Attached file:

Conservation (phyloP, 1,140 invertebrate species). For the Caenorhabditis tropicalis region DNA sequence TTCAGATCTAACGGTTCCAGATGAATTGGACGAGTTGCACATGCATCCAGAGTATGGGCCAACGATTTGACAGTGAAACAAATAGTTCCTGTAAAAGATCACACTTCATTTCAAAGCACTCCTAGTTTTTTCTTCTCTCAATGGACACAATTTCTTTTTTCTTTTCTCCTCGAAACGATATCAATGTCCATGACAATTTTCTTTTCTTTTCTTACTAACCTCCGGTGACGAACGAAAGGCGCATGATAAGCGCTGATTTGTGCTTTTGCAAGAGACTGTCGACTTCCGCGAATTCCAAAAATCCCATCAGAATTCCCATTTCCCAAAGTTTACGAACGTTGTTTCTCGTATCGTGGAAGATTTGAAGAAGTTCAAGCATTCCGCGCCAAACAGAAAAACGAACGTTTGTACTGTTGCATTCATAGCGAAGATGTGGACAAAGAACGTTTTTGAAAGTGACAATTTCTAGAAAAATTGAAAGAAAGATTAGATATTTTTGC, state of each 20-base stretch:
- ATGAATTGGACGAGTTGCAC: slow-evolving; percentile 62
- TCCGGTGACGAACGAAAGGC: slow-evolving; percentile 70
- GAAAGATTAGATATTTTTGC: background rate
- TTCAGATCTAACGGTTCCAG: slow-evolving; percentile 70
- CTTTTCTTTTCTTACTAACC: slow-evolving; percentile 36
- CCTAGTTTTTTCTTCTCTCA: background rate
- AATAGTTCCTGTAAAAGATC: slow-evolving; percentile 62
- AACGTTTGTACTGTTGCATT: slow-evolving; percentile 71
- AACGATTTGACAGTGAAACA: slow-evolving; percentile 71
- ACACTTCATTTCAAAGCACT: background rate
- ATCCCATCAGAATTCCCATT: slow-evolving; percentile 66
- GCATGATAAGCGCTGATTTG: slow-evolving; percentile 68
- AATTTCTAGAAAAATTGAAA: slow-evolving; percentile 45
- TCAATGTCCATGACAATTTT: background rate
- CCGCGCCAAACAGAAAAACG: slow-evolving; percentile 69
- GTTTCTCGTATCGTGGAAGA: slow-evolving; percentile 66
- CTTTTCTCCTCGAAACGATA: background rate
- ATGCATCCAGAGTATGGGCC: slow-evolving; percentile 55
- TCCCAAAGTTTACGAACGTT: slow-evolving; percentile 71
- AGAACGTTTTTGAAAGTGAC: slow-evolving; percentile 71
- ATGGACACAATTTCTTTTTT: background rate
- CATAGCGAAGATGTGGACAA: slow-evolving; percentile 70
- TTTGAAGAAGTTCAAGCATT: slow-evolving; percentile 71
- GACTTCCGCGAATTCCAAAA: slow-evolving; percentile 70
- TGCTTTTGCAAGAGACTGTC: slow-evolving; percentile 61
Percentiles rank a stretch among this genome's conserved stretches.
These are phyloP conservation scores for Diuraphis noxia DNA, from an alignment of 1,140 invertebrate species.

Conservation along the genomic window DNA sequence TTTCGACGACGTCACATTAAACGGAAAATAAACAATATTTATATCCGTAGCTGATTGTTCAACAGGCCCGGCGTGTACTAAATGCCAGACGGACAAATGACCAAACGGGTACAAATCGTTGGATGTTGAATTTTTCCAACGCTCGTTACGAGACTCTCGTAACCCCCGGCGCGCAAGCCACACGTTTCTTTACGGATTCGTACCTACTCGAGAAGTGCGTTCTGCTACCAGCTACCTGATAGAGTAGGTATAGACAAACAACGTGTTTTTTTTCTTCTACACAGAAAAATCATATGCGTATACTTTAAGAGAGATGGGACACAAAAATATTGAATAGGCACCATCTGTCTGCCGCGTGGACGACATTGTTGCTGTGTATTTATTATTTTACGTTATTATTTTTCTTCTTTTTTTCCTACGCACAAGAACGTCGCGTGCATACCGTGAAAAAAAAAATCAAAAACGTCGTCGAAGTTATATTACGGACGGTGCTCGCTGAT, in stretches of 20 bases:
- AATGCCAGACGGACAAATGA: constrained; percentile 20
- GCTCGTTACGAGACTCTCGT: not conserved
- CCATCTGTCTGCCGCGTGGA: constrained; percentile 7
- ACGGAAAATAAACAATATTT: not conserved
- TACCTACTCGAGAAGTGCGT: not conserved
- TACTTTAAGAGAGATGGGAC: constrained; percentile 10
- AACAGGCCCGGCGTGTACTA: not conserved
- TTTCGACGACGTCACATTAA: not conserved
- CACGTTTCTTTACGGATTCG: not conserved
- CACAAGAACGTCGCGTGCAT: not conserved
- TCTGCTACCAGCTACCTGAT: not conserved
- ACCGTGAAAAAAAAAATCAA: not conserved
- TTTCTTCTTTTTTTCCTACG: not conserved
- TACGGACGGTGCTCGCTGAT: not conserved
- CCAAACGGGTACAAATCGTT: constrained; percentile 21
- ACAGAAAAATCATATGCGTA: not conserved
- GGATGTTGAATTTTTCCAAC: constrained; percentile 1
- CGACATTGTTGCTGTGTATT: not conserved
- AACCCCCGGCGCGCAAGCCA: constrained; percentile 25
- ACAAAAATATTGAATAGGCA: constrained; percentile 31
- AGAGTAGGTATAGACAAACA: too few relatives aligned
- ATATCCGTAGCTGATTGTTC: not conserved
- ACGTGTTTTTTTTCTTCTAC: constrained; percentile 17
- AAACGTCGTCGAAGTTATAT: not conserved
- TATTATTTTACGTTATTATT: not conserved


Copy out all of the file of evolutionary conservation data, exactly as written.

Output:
Conservation (phyloP, 1,140 invertebrate species). For the Caenorhabditis tropicalis region DNA sequence TTCAGATCTAACGGTTCCAGATGAATTGGACGAGTTGCACATGCATCCAGAGTATGGGCCAACGATTTGACAGTGAAACAAATAGTTCCTGTAAAAGATCACACTTCATTTCAAAGCACTCCTAGTTTTTTCTTCTCTCAATGGACACAATTTCTTTTTTCTTTTCTCCTCGAAACGATATCAATGTCCATGACAATTTTCTTTTCTTTTCTTACTAACCTCCGGTGACGAACGAAAGGCGCATGATAAGCGCTGATTTGTGCTTTTGCAAGAGACTGTCGACTTCCGCGAATTCCAAAAATCCCATCAGAATTCCCATTTCCCAAAGTTTACGAACGTTGTTTCTCGTATCGTGGAAGATTTGAAGAAGTTCAAGCATTCCGCGCCAAACAGAAAAACGAACGTTTGTACTGTTGCATTCATAGCGAAGATGTGGACAAAGAACGTTTTTGAAAGTGACAATTTCTAGAAAAATTGAAAGAAAGATTAGATATTTTTGC, state of each 20-base stretch:
- ATGAATTGGACGAGTTGCAC: slow-evolving; percentile 62
- TCCGGTGACGAACGAAAGGC: slow-evolving; percentile 70
- GAAAGATTAGATATTTTTGC: background rate
- TTCAGATCTAACGGTTCCAG: slow-evolving; percentile 70
- CTTTTCTTTTCTTACTAACC: slow-evolving; percentile 36
- CCTAGTTTTTTCTTCTCTCA: background rate
- AATAGTTCCTGTAAAAGATC: slow-evolving; percentile 62
- AACGTTTGTACTGTTGCATT: slow-evolving; percentile 71
- AACGATTTGACAGTGAAACA: slow-evolving; percentile 71
- ACACTTCATTTCAAAGCACT: background rate
- ATCCCATCAGAATTCCCATT: slow-evolving; percentile 66
- GCATGATAAGCGCTGATTTG: slow-evolving; percentile 68
- AATTTCTAGAAAAATTGAAA: slow-evolving; percentile 45
- TCAATGTCCATGACAATTTT: background rate
- CCGCGCCAAACAGAAAAACG: slow-evolving; percentile 69
- GTTTCTCGTATCGTGGAAGA: slow-evolving; percentile 66
- CTTTTCTCCTCGAAACGATA: background rate
- ATGCATCCAGAGTATGGGCC: slow-evolving; percentile 55
- TCCCAAAGTTTACGAACGTT: slow-evolving; percentile 71
- AGAACGTTTTTGAAAGTGAC: slow-evolving; percentile 71
- ATGGACACAATTTCTTTTTT: background rate
- CATAGCGAAGATGTGGACAA: slow-evolving; percentile 70
- TTTGAAGAAGTTCAAGCATT: slow-evolving; percentile 71
- GACTTCCGCGAATTCCAAAA: slow-evolving; percentile 70
- TGCTTTTGCAAGAGACTGTC: slow-evolving; percentile 61
Percentiles rank a stretch among this genome's conserved stretches.
These are phyloP conservation scores for Diuraphis noxia DNA, from an alignment of 1,140 invertebrate species.

Conservation along the genomic window DNA sequence TTTCGACGACGTCACATTAAACGGAAAATAAACAATATTTATATCCGTAGCTGATTGTTCAACAGGCCCGGCGTGTACTAAATGCCAGACGGACAAATGACCAAACGGGTACAAATCGTTGGATGTTGAATTTTTCCAACGCTCGTTACGAGACTCTCGTAACCCCCGGCGCGCAAGCCACACGTTTCTTTACGGATTCGTACCTACTCGAGAAGTGCGTTCTGCTACCAGCTACCTGATAGAGTAGGTATAGACAAACAACGTGTTTTTTTTCTTCTACACAGAAAAATCATATGCGTATACTTTAAGAGAGATGGGACACAAAAATATTGAATAGGCACCATCTGTCTGCCGCGTGGACGACATTGTTGCTGTGTATTTATTATTTTACGTTATTATTTTTCTTCTTTTTTTCCTACGCACAAGAACGTCGCGTGCATACCGTGAAAAAAAAAATCAAAAACGTCGTCGAAGTTATATTACGGACGGTGCTCGCTGAT, in stretches of 20 bases:
- AATGCCAGACGGACAAATGA: constrained; percentile 20
- GCTCGTTACGAGACTCTCGT: not conserved
- CCATCTGTCTGCCGCGTGGA: constrained; percentile 7
- ACGGAAAATAAACAATATTT: not conserved
- TACCTACTCGAGAAGTGCGT: not conserved
- TACTTTAAGAGAGATGGGAC: constrained; percentile 10
- AACAGGCCCGGCGTGTACTA: not conserved
- TTTCGACGACGTCACATTAA: not conserved
- CACGTTTCTTTACGGATTCG: not conserved
- CACAAGAACGTCGCGTGCAT: not conserved
- TCTGCTACCAGCTACCTGAT: not conserved
- ACCGTGAAAAAAAAAATCAA: not conserved
- TTTCTTCTTTTTTTCCTACG: not conserved
- TACGGACGGTGCTCGCTGAT: not conserved
- CCAAACGGGTACAAATCGTT: constrained; percentile 21
- ACAGAAAAATCATATGCGTA: not conserved
- GGATGTTGAATTTTTCCAAC: constrained; percentile 1
- CGACATTGTTGCTGTGTATT: not conserved
- AACCCCCGGCGCGCAAGCCA: constrained; percentile 25
- ACAAAAATATTGAATAGGCA: constrained; percentile 31
- AGAGTAGGTATAGACAAACA: too few relatives aligned
- ATATCCGTAGCTGATTGTTC: not conserved
- ACGTGTTTTTTTTCTTCTAC: constrained; percentile 17
- AAACGTCGTCGAAGTTATAT: not conserved
- TATTATTTTACGTTATTATT: not conserved